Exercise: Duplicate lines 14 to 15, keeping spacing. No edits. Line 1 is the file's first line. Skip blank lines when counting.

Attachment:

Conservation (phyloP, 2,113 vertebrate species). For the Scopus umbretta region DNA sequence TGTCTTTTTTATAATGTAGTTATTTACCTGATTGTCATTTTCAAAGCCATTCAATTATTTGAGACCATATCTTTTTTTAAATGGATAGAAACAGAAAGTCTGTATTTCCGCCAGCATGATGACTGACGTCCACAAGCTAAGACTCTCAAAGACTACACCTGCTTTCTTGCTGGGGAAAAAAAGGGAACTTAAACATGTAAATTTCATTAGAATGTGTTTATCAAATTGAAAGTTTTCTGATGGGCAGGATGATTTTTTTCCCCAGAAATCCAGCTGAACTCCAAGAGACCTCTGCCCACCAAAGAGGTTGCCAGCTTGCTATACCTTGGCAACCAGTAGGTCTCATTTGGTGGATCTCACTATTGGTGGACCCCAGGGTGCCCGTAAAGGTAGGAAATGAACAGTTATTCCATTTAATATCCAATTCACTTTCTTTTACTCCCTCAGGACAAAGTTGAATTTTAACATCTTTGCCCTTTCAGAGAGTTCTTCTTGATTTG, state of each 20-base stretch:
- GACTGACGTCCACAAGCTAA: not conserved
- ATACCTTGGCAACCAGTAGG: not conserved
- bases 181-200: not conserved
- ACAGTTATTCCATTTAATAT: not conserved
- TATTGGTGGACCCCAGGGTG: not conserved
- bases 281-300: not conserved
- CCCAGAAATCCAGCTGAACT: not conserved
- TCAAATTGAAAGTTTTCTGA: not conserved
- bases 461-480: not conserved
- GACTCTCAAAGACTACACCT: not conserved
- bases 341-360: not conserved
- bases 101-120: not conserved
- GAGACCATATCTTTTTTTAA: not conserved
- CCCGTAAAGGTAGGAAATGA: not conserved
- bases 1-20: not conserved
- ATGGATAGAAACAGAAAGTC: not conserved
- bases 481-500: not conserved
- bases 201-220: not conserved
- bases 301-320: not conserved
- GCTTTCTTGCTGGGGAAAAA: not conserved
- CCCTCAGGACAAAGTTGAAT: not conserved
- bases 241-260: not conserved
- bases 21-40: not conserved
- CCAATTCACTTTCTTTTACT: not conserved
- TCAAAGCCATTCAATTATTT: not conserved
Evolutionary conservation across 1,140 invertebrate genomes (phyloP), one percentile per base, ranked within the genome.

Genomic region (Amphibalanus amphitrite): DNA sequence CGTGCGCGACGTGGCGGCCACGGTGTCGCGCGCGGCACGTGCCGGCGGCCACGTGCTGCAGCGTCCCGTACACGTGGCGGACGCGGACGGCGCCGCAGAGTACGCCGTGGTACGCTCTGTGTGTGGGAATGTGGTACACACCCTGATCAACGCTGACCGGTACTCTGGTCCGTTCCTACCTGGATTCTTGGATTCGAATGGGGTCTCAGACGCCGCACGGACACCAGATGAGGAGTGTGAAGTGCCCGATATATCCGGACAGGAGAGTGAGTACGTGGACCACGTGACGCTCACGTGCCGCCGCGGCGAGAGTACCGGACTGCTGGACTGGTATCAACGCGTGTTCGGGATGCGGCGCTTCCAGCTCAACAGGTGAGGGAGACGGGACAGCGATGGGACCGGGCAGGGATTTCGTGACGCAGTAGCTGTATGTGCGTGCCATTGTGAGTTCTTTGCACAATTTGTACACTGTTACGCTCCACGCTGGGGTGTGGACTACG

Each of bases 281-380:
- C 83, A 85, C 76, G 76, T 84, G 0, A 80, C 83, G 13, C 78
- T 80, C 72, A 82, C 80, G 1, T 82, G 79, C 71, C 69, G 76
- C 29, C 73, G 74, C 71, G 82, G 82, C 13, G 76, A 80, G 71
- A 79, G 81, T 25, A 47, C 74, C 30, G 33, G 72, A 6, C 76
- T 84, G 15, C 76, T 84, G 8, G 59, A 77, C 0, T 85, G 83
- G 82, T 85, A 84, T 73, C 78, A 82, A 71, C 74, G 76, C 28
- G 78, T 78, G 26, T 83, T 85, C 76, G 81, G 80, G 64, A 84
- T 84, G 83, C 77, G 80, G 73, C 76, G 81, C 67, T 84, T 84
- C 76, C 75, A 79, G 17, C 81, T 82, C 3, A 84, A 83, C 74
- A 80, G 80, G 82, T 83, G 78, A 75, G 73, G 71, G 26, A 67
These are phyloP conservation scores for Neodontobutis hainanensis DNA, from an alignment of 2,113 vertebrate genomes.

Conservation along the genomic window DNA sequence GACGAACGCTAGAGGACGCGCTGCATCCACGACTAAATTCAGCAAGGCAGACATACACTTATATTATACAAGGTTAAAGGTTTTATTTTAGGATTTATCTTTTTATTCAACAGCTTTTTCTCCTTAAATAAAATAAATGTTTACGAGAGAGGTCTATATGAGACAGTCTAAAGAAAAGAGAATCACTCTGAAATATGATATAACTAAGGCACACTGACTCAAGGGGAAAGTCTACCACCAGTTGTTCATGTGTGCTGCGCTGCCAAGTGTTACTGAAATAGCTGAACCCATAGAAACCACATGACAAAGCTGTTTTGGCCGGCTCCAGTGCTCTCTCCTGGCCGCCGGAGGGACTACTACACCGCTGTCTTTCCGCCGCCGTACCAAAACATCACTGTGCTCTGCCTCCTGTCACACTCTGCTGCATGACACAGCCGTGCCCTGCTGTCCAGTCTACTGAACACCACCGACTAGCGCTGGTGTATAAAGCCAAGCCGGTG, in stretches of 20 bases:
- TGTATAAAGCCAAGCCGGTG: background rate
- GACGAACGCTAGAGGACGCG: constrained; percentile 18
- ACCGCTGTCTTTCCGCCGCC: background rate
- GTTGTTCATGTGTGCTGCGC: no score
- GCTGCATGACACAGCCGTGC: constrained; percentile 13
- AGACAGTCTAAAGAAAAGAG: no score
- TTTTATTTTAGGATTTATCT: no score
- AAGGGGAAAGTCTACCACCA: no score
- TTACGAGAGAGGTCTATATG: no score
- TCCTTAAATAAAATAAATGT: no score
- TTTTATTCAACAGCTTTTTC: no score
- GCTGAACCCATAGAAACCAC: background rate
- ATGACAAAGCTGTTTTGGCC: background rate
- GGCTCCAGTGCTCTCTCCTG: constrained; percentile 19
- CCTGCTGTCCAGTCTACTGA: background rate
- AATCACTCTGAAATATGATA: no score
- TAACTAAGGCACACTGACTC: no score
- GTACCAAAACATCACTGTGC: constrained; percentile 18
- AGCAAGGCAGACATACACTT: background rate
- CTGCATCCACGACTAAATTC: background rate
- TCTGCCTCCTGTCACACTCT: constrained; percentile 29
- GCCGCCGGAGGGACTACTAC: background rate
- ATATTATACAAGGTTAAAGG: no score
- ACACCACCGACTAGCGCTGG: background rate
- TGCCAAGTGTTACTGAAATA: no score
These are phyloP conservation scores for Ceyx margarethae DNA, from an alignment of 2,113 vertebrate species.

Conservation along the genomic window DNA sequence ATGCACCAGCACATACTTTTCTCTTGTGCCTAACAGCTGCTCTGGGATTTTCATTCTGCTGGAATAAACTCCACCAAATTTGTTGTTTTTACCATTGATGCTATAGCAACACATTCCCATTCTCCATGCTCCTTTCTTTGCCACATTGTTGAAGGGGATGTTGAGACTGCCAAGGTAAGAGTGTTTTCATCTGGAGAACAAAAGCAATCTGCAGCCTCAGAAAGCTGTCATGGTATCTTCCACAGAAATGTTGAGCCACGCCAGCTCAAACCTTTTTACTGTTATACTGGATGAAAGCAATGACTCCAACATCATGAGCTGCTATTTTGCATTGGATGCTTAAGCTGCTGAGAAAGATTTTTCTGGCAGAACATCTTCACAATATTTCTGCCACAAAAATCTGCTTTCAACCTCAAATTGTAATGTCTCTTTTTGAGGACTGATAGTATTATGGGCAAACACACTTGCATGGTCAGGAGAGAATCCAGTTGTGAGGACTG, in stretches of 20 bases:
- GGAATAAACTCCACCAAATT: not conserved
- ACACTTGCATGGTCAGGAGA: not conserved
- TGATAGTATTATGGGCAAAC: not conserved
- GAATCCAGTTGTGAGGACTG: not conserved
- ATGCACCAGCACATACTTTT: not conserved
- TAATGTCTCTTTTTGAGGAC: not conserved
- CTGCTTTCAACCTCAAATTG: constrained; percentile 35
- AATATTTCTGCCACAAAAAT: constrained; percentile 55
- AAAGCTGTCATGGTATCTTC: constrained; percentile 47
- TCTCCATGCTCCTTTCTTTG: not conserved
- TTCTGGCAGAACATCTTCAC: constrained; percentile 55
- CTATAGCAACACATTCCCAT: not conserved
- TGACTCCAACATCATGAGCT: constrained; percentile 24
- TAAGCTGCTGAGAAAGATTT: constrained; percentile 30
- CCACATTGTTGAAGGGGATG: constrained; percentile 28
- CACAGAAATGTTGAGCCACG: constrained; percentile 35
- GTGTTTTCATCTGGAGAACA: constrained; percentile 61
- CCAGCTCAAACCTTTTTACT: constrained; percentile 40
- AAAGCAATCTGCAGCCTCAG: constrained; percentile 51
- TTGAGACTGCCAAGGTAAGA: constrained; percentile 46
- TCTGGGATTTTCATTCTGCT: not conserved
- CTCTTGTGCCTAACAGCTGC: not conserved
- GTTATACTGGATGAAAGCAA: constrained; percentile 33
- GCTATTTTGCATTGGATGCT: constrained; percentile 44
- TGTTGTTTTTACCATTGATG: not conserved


- GAGACCATATCTTTTTTTAA: not conserved
- CCCGTAAAGGTAGGAAATGA: not conserved